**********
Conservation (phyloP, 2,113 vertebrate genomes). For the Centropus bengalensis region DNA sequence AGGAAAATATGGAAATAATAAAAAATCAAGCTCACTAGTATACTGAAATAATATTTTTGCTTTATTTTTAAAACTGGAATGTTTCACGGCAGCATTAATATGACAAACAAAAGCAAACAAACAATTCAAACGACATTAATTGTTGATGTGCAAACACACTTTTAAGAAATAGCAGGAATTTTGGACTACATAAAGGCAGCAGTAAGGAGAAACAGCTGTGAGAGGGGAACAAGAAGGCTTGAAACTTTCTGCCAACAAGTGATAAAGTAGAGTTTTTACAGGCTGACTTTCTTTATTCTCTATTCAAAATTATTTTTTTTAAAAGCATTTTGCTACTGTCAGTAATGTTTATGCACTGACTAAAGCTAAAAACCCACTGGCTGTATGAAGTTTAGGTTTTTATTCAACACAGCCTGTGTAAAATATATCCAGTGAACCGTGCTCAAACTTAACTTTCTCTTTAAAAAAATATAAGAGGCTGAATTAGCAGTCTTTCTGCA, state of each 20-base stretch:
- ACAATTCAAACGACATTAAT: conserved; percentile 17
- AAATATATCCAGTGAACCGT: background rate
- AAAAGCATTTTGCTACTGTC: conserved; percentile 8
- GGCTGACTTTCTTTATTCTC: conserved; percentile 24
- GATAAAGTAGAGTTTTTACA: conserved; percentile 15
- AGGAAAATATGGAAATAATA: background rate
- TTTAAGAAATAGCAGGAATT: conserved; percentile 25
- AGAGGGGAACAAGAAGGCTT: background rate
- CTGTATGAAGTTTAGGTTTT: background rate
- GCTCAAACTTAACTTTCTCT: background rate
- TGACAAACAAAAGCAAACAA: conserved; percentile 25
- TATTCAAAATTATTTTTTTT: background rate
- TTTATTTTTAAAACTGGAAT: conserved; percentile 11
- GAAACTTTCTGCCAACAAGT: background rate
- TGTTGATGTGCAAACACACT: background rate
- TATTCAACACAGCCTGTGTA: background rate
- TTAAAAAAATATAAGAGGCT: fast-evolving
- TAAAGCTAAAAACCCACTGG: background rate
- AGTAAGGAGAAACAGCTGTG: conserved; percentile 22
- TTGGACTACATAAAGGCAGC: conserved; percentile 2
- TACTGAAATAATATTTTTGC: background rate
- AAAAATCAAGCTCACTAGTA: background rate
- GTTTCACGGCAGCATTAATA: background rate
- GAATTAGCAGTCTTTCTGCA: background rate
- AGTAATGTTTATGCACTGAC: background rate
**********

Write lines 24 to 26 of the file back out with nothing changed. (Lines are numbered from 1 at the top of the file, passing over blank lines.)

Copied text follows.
- GTTTCACGGCAGCATTAATA: background rate
- GAATTAGCAGTCTTTCTGCA: background rate
- AGTAATGTTTATGCACTGAC: background rate